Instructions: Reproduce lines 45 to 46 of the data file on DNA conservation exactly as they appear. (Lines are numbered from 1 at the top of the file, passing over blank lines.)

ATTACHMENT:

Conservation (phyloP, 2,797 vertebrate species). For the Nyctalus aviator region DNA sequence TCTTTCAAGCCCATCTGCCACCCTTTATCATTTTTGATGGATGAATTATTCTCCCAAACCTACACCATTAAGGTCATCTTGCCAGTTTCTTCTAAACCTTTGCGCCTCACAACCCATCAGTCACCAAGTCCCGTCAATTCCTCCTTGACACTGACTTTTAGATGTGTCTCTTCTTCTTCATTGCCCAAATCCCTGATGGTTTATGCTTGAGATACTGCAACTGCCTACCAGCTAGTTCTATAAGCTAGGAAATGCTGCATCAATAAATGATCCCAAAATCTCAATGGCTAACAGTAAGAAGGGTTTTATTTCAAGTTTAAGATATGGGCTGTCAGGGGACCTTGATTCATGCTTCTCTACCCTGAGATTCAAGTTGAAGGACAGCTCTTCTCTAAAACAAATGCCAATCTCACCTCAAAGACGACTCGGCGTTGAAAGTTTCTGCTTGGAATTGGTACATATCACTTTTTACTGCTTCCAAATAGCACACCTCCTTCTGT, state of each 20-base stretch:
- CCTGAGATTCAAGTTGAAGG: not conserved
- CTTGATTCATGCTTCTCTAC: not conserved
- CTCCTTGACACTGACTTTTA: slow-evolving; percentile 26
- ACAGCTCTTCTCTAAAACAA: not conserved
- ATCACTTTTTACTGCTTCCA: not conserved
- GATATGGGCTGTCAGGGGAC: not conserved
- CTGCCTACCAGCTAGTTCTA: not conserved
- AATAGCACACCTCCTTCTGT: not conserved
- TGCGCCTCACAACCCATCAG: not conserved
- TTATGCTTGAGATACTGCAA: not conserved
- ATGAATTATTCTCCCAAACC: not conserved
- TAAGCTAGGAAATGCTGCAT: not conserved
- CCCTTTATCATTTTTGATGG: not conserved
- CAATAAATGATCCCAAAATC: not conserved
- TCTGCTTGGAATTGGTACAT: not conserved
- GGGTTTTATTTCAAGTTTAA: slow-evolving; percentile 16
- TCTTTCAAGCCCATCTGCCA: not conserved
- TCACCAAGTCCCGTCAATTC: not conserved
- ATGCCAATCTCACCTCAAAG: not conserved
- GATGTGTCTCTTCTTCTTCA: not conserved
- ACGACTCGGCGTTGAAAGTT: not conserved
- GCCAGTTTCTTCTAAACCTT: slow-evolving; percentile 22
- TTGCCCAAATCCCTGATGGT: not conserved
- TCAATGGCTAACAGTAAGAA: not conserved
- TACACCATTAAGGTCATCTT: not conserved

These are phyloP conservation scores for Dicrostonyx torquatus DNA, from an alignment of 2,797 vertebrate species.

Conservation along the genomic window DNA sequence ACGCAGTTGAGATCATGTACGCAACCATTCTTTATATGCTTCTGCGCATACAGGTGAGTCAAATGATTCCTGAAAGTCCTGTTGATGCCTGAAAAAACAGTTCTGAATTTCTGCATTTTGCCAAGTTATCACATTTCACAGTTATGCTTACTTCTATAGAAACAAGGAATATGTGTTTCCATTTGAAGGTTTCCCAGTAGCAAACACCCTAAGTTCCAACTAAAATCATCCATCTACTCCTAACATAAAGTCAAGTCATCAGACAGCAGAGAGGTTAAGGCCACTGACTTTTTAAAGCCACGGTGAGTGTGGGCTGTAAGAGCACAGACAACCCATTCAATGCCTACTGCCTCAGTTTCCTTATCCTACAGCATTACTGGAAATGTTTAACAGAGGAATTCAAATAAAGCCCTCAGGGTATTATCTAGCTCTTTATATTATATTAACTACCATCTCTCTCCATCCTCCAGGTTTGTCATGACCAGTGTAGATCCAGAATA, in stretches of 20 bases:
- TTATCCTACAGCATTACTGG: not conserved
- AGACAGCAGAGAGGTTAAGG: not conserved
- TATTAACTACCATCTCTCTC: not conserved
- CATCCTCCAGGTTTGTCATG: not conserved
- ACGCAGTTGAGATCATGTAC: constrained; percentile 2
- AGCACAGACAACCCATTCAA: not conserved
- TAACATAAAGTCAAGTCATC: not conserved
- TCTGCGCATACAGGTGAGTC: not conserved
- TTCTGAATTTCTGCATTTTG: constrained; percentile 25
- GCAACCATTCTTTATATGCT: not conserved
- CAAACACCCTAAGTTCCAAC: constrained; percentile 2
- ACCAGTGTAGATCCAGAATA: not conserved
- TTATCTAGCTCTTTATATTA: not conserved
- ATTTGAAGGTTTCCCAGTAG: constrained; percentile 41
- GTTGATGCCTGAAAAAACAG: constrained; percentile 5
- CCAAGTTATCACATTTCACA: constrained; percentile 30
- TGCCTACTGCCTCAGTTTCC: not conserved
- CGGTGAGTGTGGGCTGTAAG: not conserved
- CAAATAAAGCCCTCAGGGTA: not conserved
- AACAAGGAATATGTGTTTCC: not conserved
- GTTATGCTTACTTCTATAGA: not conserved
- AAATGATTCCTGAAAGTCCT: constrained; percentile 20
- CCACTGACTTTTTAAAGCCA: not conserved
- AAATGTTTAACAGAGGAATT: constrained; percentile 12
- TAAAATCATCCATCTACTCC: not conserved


- TGCCTACTGCCTCAGTTTCC: not conserved
- CGGTGAGTGTGGGCTGTAAG: not conserved